MPs Sol Mamakwa, Guy Bourgouin critical of Province’s flood response
Tim Brody - Editor
On May 2, the Provincial Government stated it has been, “actively working with federal and municipal governments, First Nations partners, and non-governmental organizations to prepare and respond to any flooding situation across the province during the COVID-19 outbreak.” However, in a statement also on May 2, NDP MPPs Guy Bourgouin (Mushkegowuk-James Bay) and Sol Mamakwa (Kiiwetinoong) said flooding is “already knocking at the door of Kashechewan First Nation” and accused the Province of “ignoring the threat, and failing to help with the evacuation.”
The Province shared through a media release, “As part of Ontario's flood preparedness planning, the province has been working with the federal government, municipalities and First Nations partners to develop evacuation plans. Recognizing the impact of COVID-19 on municipalities this year, Ontario is taking the lead on identifying suitable locations to host evacuees and to minimize the reliance on municipal resources for various supports, including health care and social services.
“As a result, the province has taken steps to ensure that provincial, federal and non-governmental resources, such as the Canadian Red Cross, can be deployed to minimize the burden on local communities as much as possible.”
"During these unprecedented times, our government is prepared for any scenario, and that includes the spring flooding season," said Premier Ford. "By working together with our federal, municipal, and First Nations partners and putting our provincial flooding strategy into action, we have taken the critical steps needed to help keep people and communities safe."
"Our staff are closely monitoring ongoing flooding risks across the province and working with partners and communities on any areas of concern," said Minister of Natural Resources and Forestry John Yakabuski. "We are ready to respond to any requests for sandbags during this very challenging time. We also continue to work with our partners to advance the important long-term initiatives outlined in Ontario's Flooding Strategy, which will help us become more resilient to flooding events in the years to come."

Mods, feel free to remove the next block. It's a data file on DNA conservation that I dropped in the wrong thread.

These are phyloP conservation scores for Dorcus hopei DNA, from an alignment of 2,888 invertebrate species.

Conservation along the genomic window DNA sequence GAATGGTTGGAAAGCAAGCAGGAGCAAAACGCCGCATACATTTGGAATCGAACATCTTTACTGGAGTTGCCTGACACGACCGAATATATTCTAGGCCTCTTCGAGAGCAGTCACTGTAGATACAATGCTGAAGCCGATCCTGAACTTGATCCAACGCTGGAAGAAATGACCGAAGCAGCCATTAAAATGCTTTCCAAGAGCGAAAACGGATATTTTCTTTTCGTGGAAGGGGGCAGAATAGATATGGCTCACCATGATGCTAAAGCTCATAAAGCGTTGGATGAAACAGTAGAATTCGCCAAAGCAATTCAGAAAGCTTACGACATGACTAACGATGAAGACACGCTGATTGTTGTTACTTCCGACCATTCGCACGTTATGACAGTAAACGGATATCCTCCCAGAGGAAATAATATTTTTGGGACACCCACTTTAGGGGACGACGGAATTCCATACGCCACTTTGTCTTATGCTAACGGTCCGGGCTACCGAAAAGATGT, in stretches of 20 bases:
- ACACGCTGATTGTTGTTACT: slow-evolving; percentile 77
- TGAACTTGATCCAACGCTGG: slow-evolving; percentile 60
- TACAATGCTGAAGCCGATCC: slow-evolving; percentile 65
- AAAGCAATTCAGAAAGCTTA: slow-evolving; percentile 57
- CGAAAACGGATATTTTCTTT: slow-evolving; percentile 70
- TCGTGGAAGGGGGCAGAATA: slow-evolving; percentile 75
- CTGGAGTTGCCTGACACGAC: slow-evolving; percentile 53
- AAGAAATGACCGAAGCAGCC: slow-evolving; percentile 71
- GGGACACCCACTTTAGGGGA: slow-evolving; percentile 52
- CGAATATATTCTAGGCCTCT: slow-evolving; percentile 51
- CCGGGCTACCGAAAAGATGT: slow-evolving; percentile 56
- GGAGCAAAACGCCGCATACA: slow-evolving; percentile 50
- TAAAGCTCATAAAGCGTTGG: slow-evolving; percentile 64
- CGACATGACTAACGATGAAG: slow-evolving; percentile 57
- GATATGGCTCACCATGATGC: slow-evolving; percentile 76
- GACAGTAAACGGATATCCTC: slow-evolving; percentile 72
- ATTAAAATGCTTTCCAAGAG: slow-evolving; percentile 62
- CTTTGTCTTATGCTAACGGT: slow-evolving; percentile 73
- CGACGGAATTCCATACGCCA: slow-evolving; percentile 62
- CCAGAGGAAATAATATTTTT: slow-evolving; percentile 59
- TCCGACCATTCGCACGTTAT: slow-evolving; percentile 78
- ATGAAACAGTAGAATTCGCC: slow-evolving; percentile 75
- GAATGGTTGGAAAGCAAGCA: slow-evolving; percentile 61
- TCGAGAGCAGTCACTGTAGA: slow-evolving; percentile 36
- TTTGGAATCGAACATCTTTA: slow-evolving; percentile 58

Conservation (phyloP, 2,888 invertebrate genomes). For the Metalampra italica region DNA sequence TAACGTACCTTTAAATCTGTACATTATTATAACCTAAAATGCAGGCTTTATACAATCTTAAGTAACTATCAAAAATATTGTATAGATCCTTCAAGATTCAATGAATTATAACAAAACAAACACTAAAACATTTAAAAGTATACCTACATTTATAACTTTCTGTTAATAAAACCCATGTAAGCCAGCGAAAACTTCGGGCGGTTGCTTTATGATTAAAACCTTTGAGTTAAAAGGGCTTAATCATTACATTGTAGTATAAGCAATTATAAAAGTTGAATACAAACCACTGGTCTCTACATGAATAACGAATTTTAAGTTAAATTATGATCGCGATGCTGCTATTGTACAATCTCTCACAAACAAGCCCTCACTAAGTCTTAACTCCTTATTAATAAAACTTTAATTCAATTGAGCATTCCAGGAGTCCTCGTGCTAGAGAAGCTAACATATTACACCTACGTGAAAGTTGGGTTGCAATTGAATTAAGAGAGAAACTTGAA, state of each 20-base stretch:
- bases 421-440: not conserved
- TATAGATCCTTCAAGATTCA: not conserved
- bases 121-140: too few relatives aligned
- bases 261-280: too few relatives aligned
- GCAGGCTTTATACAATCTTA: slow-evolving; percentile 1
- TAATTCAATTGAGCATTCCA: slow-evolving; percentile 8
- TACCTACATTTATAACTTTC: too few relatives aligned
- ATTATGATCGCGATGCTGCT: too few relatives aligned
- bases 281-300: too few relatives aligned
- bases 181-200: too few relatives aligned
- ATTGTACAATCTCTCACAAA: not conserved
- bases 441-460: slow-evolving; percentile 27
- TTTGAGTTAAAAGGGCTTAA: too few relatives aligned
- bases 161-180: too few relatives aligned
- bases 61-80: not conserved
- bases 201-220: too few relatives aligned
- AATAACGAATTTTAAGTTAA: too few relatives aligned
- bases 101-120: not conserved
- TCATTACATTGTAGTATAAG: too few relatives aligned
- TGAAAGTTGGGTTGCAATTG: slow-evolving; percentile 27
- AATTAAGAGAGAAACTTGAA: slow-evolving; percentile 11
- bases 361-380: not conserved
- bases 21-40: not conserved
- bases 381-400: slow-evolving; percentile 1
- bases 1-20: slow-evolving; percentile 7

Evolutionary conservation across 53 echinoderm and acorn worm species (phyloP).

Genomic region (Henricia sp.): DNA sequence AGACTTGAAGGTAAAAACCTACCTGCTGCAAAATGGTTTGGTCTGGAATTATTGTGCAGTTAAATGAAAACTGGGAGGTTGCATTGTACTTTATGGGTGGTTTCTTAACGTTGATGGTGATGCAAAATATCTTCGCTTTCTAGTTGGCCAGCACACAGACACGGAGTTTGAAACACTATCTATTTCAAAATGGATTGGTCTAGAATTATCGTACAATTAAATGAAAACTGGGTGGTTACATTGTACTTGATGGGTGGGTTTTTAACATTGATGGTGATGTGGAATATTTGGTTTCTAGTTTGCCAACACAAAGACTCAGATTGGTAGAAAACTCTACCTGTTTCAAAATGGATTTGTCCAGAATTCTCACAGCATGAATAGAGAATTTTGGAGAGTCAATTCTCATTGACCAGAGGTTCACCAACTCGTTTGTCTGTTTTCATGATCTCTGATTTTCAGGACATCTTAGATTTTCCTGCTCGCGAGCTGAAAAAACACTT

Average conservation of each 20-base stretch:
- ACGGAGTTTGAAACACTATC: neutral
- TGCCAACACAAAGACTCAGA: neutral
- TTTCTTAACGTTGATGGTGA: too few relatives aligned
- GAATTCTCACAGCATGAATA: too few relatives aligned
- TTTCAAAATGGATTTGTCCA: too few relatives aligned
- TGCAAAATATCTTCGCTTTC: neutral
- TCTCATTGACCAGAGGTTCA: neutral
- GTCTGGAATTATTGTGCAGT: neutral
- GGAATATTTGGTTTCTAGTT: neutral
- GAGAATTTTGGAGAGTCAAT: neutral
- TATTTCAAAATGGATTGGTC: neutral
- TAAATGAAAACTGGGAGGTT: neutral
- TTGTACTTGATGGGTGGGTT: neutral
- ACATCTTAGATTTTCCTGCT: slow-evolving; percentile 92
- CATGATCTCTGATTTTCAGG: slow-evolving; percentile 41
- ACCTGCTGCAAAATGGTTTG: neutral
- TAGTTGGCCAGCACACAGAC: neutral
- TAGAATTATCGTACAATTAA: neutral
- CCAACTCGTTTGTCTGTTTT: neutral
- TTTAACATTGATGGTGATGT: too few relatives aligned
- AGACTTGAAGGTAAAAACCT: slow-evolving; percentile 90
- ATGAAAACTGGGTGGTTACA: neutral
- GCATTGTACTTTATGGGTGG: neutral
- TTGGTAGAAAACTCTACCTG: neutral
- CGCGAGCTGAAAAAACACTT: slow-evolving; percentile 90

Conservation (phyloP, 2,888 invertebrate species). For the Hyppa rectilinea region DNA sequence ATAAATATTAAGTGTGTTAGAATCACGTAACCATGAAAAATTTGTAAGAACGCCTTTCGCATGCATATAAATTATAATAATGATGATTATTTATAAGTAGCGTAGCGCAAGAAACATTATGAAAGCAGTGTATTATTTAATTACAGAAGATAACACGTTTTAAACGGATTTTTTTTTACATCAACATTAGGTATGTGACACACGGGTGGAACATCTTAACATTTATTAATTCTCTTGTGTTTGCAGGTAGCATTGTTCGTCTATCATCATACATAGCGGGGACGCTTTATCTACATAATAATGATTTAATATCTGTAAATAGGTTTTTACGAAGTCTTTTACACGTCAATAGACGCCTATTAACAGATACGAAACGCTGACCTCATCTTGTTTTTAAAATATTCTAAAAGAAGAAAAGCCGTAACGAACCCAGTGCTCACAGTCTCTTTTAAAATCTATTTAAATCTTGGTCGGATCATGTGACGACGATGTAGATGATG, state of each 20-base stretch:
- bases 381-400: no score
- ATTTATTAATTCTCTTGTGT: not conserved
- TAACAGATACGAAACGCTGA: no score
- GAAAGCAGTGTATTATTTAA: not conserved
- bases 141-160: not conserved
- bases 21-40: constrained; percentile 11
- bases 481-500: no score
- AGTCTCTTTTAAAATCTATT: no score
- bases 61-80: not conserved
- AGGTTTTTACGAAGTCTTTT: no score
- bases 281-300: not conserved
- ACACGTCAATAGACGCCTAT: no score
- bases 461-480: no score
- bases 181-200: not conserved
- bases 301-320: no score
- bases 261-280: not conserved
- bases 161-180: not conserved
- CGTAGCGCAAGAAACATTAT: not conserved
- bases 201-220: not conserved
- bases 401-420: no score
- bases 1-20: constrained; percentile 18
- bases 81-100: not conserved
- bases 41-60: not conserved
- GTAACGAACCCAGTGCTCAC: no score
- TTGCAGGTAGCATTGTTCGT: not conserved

The Provincial Government also shared on May 2, “Current provincial projections show a moderate-to-high risk of flooding for northern Ontario and the James and Hudson Bay coasts, where staff are closely monitoring all major tributaries in anticipation of ice breakup, expected to begin in early May. As of April 30, 2020, surveillance flights have begun across the Far North to monitor these ice breakups, with operations based out of the Ministry of Natural Resources and Forestry's Moosonee Field Office.”
"Thanks to the extraordinary efforts of our emergency management personnel and partners, we will be able to safely evacuate Northern communities and provide for their needs until they can safely return home," said Solicitor General Sylvia Jones. "We continue to monitor flood risks and we are assessing all necessary actions to maintain the safety and wellbeing of communities. We will be ready to proceed with evacuations should the need arise."
"Our government will continue to work with First Nations leadership and the federal government to ensure the safety of remote Indigenous community members during the flood season," said Greg Rickford, Minister of Indigenous Affairs. "If or when an evacuation occurs, it will be conducted in the safest way possible, providing additional support to evacuees and northern host communities. Indigenous leaders across the province have taken critical steps to protect their communities from the spread of COVID-19 and we will continue to support those efforts through out the flooding season."
“As Ontario faces the spread of COVID-19, Kashechewan First Nation faces two crises: the global COVID-19 pandemic and spring flooding. A large group of the population opted to pre-emptively move to the traditional camps, but there are hundreds of others – including elders, children and the immuno-compromised – who will have to receive aid from Ontario and the federal government,” Mamakwa stated.
“We all knew the time would come, but the Ministry of Indigenous Affairs and the Solicitor General’s Provincial Emergency Operations Centre (PEOC) have both dragged their feet for far too long.”
“Northern municipalities, like Cochrane, Hearst, Kapuskasing, Sudbury, Thunder Bay or Timmins, have welcomed evacuees for years. But this year, PEOC and the Ministry of Indigenous Affairs sat on their hands for over a month and did nothing. Then, they turned to the municipalities at the eleventh hour, in some cases without even informing local authorities,” said Bourgouin.
“This is completely unacceptable. Neither the people of Kashechewan nor the municipalities in Northern Ontario deserve to be treated with inattention and rashness. It is just unfair and inhumane,” Bourgouin concluded.